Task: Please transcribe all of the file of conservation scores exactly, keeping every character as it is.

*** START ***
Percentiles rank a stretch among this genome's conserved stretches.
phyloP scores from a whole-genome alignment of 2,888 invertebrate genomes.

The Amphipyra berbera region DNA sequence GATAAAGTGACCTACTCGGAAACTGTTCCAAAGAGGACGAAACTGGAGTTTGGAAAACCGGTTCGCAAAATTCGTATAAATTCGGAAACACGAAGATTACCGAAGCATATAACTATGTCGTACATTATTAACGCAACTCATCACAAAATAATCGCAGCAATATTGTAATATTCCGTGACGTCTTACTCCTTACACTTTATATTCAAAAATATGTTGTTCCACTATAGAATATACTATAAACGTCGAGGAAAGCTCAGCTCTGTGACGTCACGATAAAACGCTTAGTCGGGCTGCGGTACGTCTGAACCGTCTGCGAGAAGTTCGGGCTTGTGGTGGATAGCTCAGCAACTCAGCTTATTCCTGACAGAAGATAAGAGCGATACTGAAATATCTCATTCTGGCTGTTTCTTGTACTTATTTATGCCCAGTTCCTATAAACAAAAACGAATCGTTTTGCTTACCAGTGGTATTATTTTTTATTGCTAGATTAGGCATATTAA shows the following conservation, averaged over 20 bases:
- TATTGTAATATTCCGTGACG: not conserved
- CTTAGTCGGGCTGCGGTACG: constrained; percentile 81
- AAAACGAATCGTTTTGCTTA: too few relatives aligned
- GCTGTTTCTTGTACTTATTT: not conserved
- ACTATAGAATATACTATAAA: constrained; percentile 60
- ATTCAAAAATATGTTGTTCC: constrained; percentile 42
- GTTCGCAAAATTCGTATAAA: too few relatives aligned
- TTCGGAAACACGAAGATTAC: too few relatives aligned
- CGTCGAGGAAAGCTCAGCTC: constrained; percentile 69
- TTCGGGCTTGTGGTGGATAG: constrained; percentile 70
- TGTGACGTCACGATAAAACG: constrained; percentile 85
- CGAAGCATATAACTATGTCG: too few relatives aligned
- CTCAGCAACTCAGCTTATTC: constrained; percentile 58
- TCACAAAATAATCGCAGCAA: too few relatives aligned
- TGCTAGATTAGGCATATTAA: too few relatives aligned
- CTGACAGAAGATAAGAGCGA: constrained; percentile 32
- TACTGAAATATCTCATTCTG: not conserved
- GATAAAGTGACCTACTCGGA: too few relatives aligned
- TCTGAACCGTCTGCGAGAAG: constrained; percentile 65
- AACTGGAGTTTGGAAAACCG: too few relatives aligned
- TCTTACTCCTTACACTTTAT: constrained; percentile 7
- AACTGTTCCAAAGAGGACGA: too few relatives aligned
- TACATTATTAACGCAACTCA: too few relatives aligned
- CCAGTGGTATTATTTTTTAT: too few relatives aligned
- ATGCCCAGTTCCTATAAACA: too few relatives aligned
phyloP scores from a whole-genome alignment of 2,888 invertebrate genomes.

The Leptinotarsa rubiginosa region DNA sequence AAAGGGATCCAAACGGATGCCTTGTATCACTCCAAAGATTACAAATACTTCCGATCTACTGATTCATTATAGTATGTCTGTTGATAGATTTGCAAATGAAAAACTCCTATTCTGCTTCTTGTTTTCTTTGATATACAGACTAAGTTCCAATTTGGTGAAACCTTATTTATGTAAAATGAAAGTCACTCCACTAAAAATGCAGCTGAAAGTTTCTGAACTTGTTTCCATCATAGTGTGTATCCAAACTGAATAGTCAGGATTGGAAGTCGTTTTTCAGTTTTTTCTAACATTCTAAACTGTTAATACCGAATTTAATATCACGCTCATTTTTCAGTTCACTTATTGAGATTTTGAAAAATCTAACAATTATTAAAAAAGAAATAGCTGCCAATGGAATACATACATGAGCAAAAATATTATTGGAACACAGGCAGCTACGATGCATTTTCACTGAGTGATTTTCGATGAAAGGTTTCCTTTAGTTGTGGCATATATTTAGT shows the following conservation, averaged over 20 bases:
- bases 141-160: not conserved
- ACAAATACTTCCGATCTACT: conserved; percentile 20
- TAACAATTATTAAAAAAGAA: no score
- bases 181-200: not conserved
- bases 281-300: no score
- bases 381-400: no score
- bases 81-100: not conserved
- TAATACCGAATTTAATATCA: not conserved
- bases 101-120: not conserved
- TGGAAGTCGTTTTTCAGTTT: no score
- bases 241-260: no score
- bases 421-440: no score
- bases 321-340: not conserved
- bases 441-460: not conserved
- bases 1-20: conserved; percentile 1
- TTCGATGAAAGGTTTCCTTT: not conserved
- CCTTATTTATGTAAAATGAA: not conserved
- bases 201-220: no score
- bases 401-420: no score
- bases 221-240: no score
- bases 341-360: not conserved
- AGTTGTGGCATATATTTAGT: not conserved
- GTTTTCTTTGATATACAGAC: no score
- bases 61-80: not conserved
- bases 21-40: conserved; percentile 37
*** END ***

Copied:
Percentiles rank a stretch among this genome's conserved stretches.
phyloP scores from a whole-genome alignment of 2,888 invertebrate genomes.

The Amphipyra berbera region DNA sequence GATAAAGTGACCTACTCGGAAACTGTTCCAAAGAGGACGAAACTGGAGTTTGGAAAACCGGTTCGCAAAATTCGTATAAATTCGGAAACACGAAGATTACCGAAGCATATAACTATGTCGTACATTATTAACGCAACTCATCACAAAATAATCGCAGCAATATTGTAATATTCCGTGACGTCTTACTCCTTACACTTTATATTCAAAAATATGTTGTTCCACTATAGAATATACTATAAACGTCGAGGAAAGCTCAGCTCTGTGACGTCACGATAAAACGCTTAGTCGGGCTGCGGTACGTCTGAACCGTCTGCGAGAAGTTCGGGCTTGTGGTGGATAGCTCAGCAACTCAGCTTATTCCTGACAGAAGATAAGAGCGATACTGAAATATCTCATTCTGGCTGTTTCTTGTACTTATTTATGCCCAGTTCCTATAAACAAAAACGAATCGTTTTGCTTACCAGTGGTATTATTTTTTATTGCTAGATTAGGCATATTAA shows the following conservation, averaged over 20 bases:
- TATTGTAATATTCCGTGACG: not conserved
- CTTAGTCGGGCTGCGGTACG: constrained; percentile 81
- AAAACGAATCGTTTTGCTTA: too few relatives aligned
- GCTGTTTCTTGTACTTATTT: not conserved
- ACTATAGAATATACTATAAA: constrained; percentile 60
- ATTCAAAAATATGTTGTTCC: constrained; percentile 42
- GTTCGCAAAATTCGTATAAA: too few relatives aligned
- TTCGGAAACACGAAGATTAC: too few relatives aligned
- CGTCGAGGAAAGCTCAGCTC: constrained; percentile 69
- TTCGGGCTTGTGGTGGATAG: constrained; percentile 70
- TGTGACGTCACGATAAAACG: constrained; percentile 85
- CGAAGCATATAACTATGTCG: too few relatives aligned
- CTCAGCAACTCAGCTTATTC: constrained; percentile 58
- TCACAAAATAATCGCAGCAA: too few relatives aligned
- TGCTAGATTAGGCATATTAA: too few relatives aligned
- CTGACAGAAGATAAGAGCGA: constrained; percentile 32
- TACTGAAATATCTCATTCTG: not conserved
- GATAAAGTGACCTACTCGGA: too few relatives aligned
- TCTGAACCGTCTGCGAGAAG: constrained; percentile 65
- AACTGGAGTTTGGAAAACCG: too few relatives aligned
- TCTTACTCCTTACACTTTAT: constrained; percentile 7
- AACTGTTCCAAAGAGGACGA: too few relatives aligned
- TACATTATTAACGCAACTCA: too few relatives aligned
- CCAGTGGTATTATTTTTTAT: too few relatives aligned
- ATGCCCAGTTCCTATAAACA: too few relatives aligned
phyloP scores from a whole-genome alignment of 2,888 invertebrate genomes.

The Leptinotarsa rubiginosa region DNA sequence AAAGGGATCCAAACGGATGCCTTGTATCACTCCAAAGATTACAAATACTTCCGATCTACTGATTCATTATAGTATGTCTGTTGATAGATTTGCAAATGAAAAACTCCTATTCTGCTTCTTGTTTTCTTTGATATACAGACTAAGTTCCAATTTGGTGAAACCTTATTTATGTAAAATGAAAGTCACTCCACTAAAAATGCAGCTGAAAGTTTCTGAACTTGTTTCCATCATAGTGTGTATCCAAACTGAATAGTCAGGATTGGAAGTCGTTTTTCAGTTTTTTCTAACATTCTAAACTGTTAATACCGAATTTAATATCACGCTCATTTTTCAGTTCACTTATTGAGATTTTGAAAAATCTAACAATTATTAAAAAAGAAATAGCTGCCAATGGAATACATACATGAGCAAAAATATTATTGGAACACAGGCAGCTACGATGCATTTTCACTGAGTGATTTTCGATGAAAGGTTTCCTTTAGTTGTGGCATATATTTAGT shows the following conservation, averaged over 20 bases:
- bases 141-160: not conserved
- ACAAATACTTCCGATCTACT: conserved; percentile 20
- TAACAATTATTAAAAAAGAA: no score
- bases 181-200: not conserved
- bases 281-300: no score
- bases 381-400: no score
- bases 81-100: not conserved
- TAATACCGAATTTAATATCA: not conserved
- bases 101-120: not conserved
- TGGAAGTCGTTTTTCAGTTT: no score
- bases 241-260: no score
- bases 421-440: no score
- bases 321-340: not conserved
- bases 441-460: not conserved
- bases 1-20: conserved; percentile 1
- TTCGATGAAAGGTTTCCTTT: not conserved
- CCTTATTTATGTAAAATGAA: not conserved
- bases 201-220: no score
- bases 401-420: no score
- bases 221-240: no score
- bases 341-360: not conserved
- AGTTGTGGCATATATTTAGT: not conserved
- GTTTTCTTTGATATACAGAC: no score
- bases 61-80: not conserved
- bases 21-40: conserved; percentile 37